After transferring to Ryerson, I was slightly nervous about the transition. Thus, I made it my mission to actively volunteer and participate in the Ryerson community, strive for academic excellence, gain professional experience and maintain a social life.
Over the following years, I was the vice-president, events of the Professional Communication Course Union (PCCU) for two terms, marketing associate & corporate relations associate at Ted Rogers Students’ Society, public relations associate at Ted Rogers Management Conference, RCDS Street Team member and Ryerson Equestrian Team member and social media manager. I also helped with the Ryerson Leadership Lab and Professional Communication and volunteered with the Children's Book Bank, ICC, ROAR Festival and KidsAbility. I interned at Conversation Agency and since then, have been part of the team. Despite being incredibly busy (and loving it!), I was on the Dean's List for two years and maintained a competitive GPA. Last summer, I was even fortunate enough to spend eight weeks studying in Cortona, Tuscany.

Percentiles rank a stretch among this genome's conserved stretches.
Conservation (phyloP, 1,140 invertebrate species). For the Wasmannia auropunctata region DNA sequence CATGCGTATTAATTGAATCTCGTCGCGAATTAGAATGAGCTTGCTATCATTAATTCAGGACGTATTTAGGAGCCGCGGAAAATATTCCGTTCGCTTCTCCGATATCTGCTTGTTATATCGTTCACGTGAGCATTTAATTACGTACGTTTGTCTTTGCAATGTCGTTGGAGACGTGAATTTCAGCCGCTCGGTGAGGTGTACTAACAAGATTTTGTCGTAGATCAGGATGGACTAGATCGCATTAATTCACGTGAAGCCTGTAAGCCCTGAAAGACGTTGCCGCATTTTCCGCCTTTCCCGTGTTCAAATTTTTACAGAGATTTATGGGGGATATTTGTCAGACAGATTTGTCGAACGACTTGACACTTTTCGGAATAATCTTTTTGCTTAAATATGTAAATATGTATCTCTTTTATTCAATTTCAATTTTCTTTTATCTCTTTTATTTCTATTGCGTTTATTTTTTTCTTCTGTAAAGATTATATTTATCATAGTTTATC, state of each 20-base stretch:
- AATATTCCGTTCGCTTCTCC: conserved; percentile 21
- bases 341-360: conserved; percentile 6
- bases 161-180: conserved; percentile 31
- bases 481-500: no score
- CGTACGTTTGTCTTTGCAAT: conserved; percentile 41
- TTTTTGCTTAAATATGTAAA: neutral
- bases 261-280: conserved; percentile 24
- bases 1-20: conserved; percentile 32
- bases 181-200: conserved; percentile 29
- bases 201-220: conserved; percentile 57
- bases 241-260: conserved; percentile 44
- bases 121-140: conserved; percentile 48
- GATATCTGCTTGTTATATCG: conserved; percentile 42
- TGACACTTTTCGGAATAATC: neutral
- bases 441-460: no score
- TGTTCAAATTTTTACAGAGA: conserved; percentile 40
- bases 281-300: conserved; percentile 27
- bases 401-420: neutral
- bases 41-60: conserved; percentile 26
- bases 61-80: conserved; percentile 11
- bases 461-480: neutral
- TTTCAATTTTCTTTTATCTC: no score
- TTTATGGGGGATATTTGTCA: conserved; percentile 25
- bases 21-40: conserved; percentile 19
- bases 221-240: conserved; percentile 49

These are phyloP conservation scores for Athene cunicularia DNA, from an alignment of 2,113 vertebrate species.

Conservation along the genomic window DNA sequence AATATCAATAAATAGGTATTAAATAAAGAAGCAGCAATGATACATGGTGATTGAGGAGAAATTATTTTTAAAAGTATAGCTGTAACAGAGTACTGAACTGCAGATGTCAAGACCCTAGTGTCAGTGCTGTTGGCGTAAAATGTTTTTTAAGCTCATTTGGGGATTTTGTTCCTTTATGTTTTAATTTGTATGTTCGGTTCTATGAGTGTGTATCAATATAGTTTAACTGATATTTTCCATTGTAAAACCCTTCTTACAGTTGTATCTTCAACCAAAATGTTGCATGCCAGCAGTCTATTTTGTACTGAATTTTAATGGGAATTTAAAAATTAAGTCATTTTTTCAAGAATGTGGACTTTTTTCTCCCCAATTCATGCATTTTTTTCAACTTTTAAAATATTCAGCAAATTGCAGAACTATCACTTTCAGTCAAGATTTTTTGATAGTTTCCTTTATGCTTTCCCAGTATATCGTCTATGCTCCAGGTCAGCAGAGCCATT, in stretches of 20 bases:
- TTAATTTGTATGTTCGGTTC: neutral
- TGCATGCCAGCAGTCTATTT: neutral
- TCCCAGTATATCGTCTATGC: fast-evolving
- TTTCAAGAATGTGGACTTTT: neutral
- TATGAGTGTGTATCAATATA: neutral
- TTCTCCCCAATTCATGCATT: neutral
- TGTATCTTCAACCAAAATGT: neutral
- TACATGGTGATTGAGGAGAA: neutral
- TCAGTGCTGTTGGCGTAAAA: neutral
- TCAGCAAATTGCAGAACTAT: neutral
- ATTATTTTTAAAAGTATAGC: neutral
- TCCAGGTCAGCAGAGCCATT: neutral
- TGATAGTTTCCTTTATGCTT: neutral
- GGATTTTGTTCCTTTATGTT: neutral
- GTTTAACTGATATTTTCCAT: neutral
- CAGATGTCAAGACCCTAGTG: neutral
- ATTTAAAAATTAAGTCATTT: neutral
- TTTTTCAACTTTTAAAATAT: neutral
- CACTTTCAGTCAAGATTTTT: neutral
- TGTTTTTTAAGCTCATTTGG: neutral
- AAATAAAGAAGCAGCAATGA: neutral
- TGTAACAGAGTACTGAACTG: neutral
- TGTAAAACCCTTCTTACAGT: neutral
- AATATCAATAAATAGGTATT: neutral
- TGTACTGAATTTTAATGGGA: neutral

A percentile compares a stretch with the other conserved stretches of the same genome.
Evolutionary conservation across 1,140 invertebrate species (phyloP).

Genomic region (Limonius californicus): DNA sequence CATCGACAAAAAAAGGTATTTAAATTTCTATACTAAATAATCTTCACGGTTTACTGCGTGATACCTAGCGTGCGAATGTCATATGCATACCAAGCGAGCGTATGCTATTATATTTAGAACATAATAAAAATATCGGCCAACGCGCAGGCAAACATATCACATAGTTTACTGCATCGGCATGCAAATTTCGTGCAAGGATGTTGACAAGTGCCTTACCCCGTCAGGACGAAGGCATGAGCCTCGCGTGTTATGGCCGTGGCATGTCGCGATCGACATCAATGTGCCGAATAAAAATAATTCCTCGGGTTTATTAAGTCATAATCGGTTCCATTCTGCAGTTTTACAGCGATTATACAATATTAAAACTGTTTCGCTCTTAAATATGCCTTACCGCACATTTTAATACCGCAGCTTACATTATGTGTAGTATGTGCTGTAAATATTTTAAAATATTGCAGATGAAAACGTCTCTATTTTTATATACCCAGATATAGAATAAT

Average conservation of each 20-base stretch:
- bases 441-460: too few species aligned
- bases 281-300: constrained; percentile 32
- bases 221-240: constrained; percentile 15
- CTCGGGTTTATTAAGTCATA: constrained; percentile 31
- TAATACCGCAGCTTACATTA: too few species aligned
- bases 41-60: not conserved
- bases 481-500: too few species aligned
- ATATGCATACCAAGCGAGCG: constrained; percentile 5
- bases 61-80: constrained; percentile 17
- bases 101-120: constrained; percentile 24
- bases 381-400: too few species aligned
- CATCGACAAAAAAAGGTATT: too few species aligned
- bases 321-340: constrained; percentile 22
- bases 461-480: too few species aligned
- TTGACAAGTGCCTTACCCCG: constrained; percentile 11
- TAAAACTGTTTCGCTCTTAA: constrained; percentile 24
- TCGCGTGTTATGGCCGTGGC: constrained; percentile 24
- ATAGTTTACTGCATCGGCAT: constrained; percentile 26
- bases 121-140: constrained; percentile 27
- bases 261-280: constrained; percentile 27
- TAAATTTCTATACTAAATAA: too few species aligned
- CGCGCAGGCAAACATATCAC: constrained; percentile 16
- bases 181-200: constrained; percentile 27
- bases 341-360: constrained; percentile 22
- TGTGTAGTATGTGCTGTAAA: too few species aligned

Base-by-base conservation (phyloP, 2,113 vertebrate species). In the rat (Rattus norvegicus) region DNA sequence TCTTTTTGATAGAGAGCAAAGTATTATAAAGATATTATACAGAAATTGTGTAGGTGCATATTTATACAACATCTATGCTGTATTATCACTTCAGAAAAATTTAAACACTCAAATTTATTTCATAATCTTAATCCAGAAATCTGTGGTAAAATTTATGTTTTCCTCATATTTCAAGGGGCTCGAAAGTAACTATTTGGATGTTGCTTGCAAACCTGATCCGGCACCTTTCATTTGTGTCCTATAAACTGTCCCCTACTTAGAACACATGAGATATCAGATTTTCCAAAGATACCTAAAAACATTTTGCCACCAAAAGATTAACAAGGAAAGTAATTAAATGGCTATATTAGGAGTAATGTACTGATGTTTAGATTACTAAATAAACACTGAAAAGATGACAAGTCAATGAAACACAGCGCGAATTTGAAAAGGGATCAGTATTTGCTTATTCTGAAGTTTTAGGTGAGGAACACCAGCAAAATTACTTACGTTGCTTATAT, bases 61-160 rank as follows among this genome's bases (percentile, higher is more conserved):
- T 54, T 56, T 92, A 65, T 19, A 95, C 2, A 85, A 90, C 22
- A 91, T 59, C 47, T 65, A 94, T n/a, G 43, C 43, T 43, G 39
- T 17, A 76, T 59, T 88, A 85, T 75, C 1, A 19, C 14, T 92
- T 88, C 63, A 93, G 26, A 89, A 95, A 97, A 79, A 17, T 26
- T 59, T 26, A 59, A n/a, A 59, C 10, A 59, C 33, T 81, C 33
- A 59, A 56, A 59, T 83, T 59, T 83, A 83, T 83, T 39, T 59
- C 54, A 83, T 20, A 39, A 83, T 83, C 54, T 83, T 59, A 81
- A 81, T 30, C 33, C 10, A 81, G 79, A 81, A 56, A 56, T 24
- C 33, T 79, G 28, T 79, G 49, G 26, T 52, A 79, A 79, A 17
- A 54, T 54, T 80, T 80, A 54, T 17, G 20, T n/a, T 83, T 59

My time at Ryerson taught me the power of resilience and how it’s okay to reach out for help – we are all human. Keep your head up, a positive attitude and you can accomplish anything.”
“There have been many memorable moments while I was a student at Ryerson: Meeting my life partner and co-conspirator on a panel discussion; bringing speakers with lived experience of drug use, sex work, homelessness and incarceration to talk at the university, paying them good honorariums, showing support and solidarity, and amplifying their calls for action; bringing Ryerson community members on tours of the Works Supervised Injection Site and witnessing their transformation and surprise at the importance of the site, how it operates, and how wonderful the people who work there are; and training people in overdose prevention and response via naloxone and CPR training, and being able to give folks practical means by which they can become first responders to keep their own community safe.”
To learn more about Fricker, please visit the Faculty of Community Services website.